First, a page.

djw2033

How well would ..

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A competely virtual range do?  How realistic are they?

 

im taking top of the line technology with over 1000 senerios.

 

would be able to avoid most of the zoning issues.. contemplating a 100k+ to look into  this option.

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Cool idea. At that point, though, you could just do Airsoft scenarios. I'd love to do milsim Airsoft, i used to play but never too seriously. At least that way you're getting shot at, and you shouldn't have an issue as far as zoning goes in most places..
I had grenades and all.

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The military has used VR systems for training for some time.  Flight simulators , artillery adjustment, tank gunnery, crew served weapons, and small arms are just some of the ways the military uses them.

I don't think you'd be able to touch these kind of systems for 100k.

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2 minutes ago, djw2033 said:

I wouldn’t be looking for milarty but I have priced out some 180 screen and hat fats system and I could have quite a system for 100-125

I haven't shot a FATS for some time.  Even then there were FATS that would shoot back at you hitting parts of your body with a  blast of compressed air.  Thing is how much do you think you can charge and make money on it.  You'd have to do constant updates.  People would stop coming if they shot the same scenarios.

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Some systems I’ve priced out come with 4-5 modes and upwards of 1000 senarios

 

ia there a chance for for officers and other security to use as training?

 

chance for people to understand guns prior to going to a live fire ?

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Every Police Academy that I know of, most counties, and quite a few departments already have their own. We are looking at getting a new 5 screen, 270* system sometime in then next year probably. Our current one has the ability to recreate our qualifications and training courses of fire.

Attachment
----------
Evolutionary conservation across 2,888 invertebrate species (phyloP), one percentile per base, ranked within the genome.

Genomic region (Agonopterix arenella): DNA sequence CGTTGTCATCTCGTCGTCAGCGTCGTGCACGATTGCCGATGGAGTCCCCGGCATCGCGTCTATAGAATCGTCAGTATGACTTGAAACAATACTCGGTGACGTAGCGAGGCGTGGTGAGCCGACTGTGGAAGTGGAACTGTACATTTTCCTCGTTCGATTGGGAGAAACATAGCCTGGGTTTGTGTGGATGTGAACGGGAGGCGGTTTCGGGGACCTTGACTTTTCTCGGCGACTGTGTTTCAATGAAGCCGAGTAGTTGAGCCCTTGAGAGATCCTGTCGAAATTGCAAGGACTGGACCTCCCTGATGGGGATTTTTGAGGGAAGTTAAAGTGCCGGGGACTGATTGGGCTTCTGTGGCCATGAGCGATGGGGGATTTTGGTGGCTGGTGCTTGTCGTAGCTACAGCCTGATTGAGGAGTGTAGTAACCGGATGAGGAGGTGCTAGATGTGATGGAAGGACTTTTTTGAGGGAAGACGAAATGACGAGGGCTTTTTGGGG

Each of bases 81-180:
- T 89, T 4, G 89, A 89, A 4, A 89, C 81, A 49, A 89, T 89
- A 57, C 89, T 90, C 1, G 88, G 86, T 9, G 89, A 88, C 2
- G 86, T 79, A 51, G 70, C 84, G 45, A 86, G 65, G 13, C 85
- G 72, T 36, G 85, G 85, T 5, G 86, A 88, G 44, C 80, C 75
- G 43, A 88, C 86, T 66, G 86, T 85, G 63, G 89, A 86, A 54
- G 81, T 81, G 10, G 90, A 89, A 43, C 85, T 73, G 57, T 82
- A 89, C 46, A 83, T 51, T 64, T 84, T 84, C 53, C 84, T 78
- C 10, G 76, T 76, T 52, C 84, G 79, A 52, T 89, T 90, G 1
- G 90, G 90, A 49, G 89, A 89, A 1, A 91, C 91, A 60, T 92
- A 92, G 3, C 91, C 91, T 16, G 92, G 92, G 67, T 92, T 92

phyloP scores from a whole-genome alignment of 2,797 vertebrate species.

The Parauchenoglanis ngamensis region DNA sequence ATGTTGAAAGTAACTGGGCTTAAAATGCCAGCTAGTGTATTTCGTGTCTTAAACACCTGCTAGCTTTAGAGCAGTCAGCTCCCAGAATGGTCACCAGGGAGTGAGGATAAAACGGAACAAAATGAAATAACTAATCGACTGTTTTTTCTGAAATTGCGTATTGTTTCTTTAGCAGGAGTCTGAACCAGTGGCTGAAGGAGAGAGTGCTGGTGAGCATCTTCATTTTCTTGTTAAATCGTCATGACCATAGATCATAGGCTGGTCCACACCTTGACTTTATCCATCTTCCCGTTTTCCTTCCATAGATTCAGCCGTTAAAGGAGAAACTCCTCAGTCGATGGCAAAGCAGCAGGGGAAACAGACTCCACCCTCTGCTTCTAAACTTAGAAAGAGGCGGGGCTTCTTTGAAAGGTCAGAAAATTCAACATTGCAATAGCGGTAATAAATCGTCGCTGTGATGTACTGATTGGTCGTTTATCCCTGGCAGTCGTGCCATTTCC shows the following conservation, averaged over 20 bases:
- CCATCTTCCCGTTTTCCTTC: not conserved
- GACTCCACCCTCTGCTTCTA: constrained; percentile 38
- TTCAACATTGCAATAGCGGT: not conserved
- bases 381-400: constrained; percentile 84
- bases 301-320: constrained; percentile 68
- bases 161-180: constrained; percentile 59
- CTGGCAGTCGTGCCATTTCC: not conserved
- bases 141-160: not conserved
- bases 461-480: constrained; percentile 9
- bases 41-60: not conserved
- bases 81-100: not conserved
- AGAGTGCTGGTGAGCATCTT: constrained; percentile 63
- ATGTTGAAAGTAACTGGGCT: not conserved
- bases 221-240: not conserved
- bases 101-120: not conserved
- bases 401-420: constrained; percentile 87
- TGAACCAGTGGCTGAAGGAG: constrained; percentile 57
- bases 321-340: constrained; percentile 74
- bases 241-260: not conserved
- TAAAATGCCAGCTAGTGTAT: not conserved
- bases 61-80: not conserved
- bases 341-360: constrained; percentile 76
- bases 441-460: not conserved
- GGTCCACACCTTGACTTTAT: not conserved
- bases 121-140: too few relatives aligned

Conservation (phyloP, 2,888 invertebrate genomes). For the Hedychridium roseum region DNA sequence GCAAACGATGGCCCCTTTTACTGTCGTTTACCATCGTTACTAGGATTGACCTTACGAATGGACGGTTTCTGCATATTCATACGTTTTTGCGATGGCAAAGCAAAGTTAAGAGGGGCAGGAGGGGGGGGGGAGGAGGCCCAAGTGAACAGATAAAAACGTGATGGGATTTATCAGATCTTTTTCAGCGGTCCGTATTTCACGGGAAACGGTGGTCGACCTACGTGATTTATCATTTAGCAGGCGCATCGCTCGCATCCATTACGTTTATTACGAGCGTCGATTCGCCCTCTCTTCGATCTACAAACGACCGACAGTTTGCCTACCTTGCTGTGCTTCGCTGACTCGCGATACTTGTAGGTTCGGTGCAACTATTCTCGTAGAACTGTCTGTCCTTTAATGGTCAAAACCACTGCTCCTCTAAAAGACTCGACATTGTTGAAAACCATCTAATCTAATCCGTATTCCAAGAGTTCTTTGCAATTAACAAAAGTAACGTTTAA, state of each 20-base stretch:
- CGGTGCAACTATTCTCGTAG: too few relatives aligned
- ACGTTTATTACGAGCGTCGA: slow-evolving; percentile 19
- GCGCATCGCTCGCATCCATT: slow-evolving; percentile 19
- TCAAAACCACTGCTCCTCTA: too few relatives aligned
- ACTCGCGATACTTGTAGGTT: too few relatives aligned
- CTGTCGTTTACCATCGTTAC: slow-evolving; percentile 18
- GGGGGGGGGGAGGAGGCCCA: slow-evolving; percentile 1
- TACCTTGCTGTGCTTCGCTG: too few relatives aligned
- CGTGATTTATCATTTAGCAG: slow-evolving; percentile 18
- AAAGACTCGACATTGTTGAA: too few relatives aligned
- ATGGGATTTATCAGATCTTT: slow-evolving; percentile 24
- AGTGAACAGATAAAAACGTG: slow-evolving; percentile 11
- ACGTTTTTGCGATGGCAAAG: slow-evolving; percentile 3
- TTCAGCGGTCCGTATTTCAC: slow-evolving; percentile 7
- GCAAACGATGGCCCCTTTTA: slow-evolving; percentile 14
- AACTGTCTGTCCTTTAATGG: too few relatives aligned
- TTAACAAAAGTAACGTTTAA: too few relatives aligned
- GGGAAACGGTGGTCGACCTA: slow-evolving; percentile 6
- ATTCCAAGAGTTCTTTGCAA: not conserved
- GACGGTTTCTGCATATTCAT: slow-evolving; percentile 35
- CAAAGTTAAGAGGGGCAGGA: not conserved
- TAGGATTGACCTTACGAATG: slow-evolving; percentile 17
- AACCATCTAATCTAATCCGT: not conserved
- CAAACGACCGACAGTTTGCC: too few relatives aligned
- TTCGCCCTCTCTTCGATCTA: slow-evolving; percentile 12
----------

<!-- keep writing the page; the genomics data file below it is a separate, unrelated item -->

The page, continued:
They are a great tool for use of force and decision making. They do a decent job of simulating real guns, but will never replace them.

Without proper training to go hand in hand with the scenarios - the ability to conduct good and honest AARs following each scenario, a proctor knowledgeable and experienced in use of force, and a firearms instructor that knows how to handle guns in a gunfight (not mere marksmanship), the training value is lost and all you really have is a very sophisticated and expensive video game.

 

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13 hours ago, djw2033 said:

That being said do you see an all indoor virtual range as profitable?

Actually, that's an interesting idea. Once Murphy gets done with us, the only firearms we'll be allowed to own are derringers and muzzle loaders, and real ranges will be a thing of the past.

Maybe a virtual range could have a future?

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5 minutes ago, Sniper22 said:

Actually, that's an interesting idea. Once Murphy gets done with us, the only firearms we'll be allowed to own are derringers and muzzle loaders, and real ranges will be a thing of the past.

Maybe a virtual range could have a future?

It does serve a purpose and I would love to try it but it would never replace an actual range. At least not until they make a virtual gun that you can use for self defense!

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36 minutes ago, JohnnyB said:

It does serve a purpose and I would love to try it but it would never replace an actual range. At least not until they make a virtual gun that you can use for self defense!

I did some quick searching, seems like there are some systems that are pretty realistic.

One place actually advertises they have a AR15 with actual recoil.

https://www.firstshotdyer.com/pricing

Plus, they offer some training classes that a normal range does, like NRA basic, CCW, etc.

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Most systems have guns that recoil. Ours used air systems like an Airsoft gun.

Here’s the thing:

Yes - startup costs will probably be less to build a virtual range that a real range, which will effect your pricing model.

But, all things being equal, how many ports does a firing range have? 10? 12?

Now, how many shooters per hour of operation does a range need to stay in business? How many per hour to stay make a profit?

You need one simulator system per shooter you wish to accommodate.

So, you either need to buy 10 or 12 systems OR charge 10 or 12 times per hour to make money.

I think it would be an excellent supplement to a gun store, an existing range, or a training company. As a stand-alone venture, you’d need to buy quite a few to make any money.

 

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44 minutes ago, High Exposure said:

Yes - startup costs will probably be less to build a virtual range that a real range, which will effect your pricing model.

But, all things being equal, how many ports does a firing range have? 10? 12?